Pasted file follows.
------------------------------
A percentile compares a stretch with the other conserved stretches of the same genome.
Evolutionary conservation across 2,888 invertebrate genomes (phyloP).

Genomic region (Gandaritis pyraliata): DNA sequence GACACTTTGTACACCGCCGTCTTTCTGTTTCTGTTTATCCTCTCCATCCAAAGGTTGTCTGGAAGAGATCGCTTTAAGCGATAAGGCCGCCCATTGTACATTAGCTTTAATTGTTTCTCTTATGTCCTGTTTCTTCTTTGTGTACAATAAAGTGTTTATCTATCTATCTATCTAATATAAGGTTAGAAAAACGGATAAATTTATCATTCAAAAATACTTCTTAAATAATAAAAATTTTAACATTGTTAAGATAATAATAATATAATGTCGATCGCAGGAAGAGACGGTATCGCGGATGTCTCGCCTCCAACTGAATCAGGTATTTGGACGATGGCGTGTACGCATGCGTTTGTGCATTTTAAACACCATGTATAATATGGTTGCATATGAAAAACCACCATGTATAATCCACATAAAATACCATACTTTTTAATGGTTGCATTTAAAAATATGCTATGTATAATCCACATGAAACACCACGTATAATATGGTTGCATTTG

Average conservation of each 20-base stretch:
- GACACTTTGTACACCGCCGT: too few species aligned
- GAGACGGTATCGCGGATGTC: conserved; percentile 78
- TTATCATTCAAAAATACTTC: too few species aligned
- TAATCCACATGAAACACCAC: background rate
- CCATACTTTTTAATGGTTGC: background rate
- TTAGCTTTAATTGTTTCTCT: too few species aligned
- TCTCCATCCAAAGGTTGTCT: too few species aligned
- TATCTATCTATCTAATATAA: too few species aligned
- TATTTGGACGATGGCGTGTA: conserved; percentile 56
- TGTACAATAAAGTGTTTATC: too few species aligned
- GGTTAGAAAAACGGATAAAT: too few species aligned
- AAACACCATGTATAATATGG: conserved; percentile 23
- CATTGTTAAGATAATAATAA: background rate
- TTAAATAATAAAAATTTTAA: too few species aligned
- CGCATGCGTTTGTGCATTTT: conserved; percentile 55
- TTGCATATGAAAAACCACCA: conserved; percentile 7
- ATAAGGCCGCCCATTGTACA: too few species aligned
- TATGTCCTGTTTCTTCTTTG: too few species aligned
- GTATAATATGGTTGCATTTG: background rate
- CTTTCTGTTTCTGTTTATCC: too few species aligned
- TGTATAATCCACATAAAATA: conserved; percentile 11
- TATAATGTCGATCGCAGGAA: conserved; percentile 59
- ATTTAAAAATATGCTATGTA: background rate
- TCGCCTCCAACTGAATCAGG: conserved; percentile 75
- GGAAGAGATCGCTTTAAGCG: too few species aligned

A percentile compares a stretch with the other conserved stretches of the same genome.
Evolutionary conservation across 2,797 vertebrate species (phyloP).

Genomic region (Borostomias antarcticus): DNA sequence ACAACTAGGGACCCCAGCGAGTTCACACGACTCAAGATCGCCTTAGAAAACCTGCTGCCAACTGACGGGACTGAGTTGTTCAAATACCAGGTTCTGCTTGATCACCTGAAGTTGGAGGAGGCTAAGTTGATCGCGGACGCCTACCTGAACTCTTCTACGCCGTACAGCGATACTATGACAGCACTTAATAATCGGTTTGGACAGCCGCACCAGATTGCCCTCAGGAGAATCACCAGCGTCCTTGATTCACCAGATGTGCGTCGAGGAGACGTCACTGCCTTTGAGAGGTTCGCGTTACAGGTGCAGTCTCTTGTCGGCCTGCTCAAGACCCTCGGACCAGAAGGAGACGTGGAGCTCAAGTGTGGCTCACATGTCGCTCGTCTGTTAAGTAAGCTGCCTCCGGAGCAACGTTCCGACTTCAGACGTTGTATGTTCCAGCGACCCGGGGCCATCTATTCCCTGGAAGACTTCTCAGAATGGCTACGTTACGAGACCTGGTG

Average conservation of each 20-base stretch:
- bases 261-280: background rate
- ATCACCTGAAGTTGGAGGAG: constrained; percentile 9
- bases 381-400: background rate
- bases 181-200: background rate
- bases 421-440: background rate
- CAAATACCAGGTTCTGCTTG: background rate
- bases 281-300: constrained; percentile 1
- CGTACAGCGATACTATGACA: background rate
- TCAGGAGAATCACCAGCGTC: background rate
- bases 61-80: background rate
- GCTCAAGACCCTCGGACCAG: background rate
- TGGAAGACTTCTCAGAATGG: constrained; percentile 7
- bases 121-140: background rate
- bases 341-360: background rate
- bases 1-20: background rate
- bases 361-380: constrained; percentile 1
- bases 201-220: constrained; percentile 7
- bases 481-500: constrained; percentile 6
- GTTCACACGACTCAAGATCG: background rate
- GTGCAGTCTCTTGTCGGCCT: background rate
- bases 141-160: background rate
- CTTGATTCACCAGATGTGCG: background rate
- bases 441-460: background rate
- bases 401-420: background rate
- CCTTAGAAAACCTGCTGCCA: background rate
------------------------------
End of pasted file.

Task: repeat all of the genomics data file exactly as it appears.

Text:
A percentile compares a stretch with the other conserved stretches of the same genome.
Evolutionary conservation across 2,888 invertebrate genomes (phyloP).

Genomic region (Gandaritis pyraliata): DNA sequence GACACTTTGTACACCGCCGTCTTTCTGTTTCTGTTTATCCTCTCCATCCAAAGGTTGTCTGGAAGAGATCGCTTTAAGCGATAAGGCCGCCCATTGTACATTAGCTTTAATTGTTTCTCTTATGTCCTGTTTCTTCTTTGTGTACAATAAAGTGTTTATCTATCTATCTATCTAATATAAGGTTAGAAAAACGGATAAATTTATCATTCAAAAATACTTCTTAAATAATAAAAATTTTAACATTGTTAAGATAATAATAATATAATGTCGATCGCAGGAAGAGACGGTATCGCGGATGTCTCGCCTCCAACTGAATCAGGTATTTGGACGATGGCGTGTACGCATGCGTTTGTGCATTTTAAACACCATGTATAATATGGTTGCATATGAAAAACCACCATGTATAATCCACATAAAATACCATACTTTTTAATGGTTGCATTTAAAAATATGCTATGTATAATCCACATGAAACACCACGTATAATATGGTTGCATTTG

Average conservation of each 20-base stretch:
- GACACTTTGTACACCGCCGT: too few species aligned
- GAGACGGTATCGCGGATGTC: conserved; percentile 78
- TTATCATTCAAAAATACTTC: too few species aligned
- TAATCCACATGAAACACCAC: background rate
- CCATACTTTTTAATGGTTGC: background rate
- TTAGCTTTAATTGTTTCTCT: too few species aligned
- TCTCCATCCAAAGGTTGTCT: too few species aligned
- TATCTATCTATCTAATATAA: too few species aligned
- TATTTGGACGATGGCGTGTA: conserved; percentile 56
- TGTACAATAAAGTGTTTATC: too few species aligned
- GGTTAGAAAAACGGATAAAT: too few species aligned
- AAACACCATGTATAATATGG: conserved; percentile 23
- CATTGTTAAGATAATAATAA: background rate
- TTAAATAATAAAAATTTTAA: too few species aligned
- CGCATGCGTTTGTGCATTTT: conserved; percentile 55
- TTGCATATGAAAAACCACCA: conserved; percentile 7
- ATAAGGCCGCCCATTGTACA: too few species aligned
- TATGTCCTGTTTCTTCTTTG: too few species aligned
- GTATAATATGGTTGCATTTG: background rate
- CTTTCTGTTTCTGTTTATCC: too few species aligned
- TGTATAATCCACATAAAATA: conserved; percentile 11
- TATAATGTCGATCGCAGGAA: conserved; percentile 59
- ATTTAAAAATATGCTATGTA: background rate
- TCGCCTCCAACTGAATCAGG: conserved; percentile 75
- GGAAGAGATCGCTTTAAGCG: too few species aligned

A percentile compares a stretch with the other conserved stretches of the same genome.
Evolutionary conservation across 2,797 vertebrate species (phyloP).

Genomic region (Borostomias antarcticus): DNA sequence ACAACTAGGGACCCCAGCGAGTTCACACGACTCAAGATCGCCTTAGAAAACCTGCTGCCAACTGACGGGACTGAGTTGTTCAAATACCAGGTTCTGCTTGATCACCTGAAGTTGGAGGAGGCTAAGTTGATCGCGGACGCCTACCTGAACTCTTCTACGCCGTACAGCGATACTATGACAGCACTTAATAATCGGTTTGGACAGCCGCACCAGATTGCCCTCAGGAGAATCACCAGCGTCCTTGATTCACCAGATGTGCGTCGAGGAGACGTCACTGCCTTTGAGAGGTTCGCGTTACAGGTGCAGTCTCTTGTCGGCCTGCTCAAGACCCTCGGACCAGAAGGAGACGTGGAGCTCAAGTGTGGCTCACATGTCGCTCGTCTGTTAAGTAAGCTGCCTCCGGAGCAACGTTCCGACTTCAGACGTTGTATGTTCCAGCGACCCGGGGCCATCTATTCCCTGGAAGACTTCTCAGAATGGCTACGTTACGAGACCTGGTG

Average conservation of each 20-base stretch:
- bases 261-280: background rate
- ATCACCTGAAGTTGGAGGAG: constrained; percentile 9
- bases 381-400: background rate
- bases 181-200: background rate
- bases 421-440: background rate
- CAAATACCAGGTTCTGCTTG: background rate
- bases 281-300: constrained; percentile 1
- CGTACAGCGATACTATGACA: background rate
- TCAGGAGAATCACCAGCGTC: background rate
- bases 61-80: background rate
- GCTCAAGACCCTCGGACCAG: background rate
- TGGAAGACTTCTCAGAATGG: constrained; percentile 7
- bases 121-140: background rate
- bases 341-360: background rate
- bases 1-20: background rate
- bases 361-380: constrained; percentile 1
- bases 201-220: constrained; percentile 7
- bases 481-500: constrained; percentile 6
- GTTCACACGACTCAAGATCG: background rate
- GTGCAGTCTCTTGTCGGCCT: background rate
- bases 141-160: background rate
- CTTGATTCACCAGATGTGCG: background rate
- bases 441-460: background rate
- bases 401-420: background rate
- CCTTAGAAAACCTGCTGCCA: background rate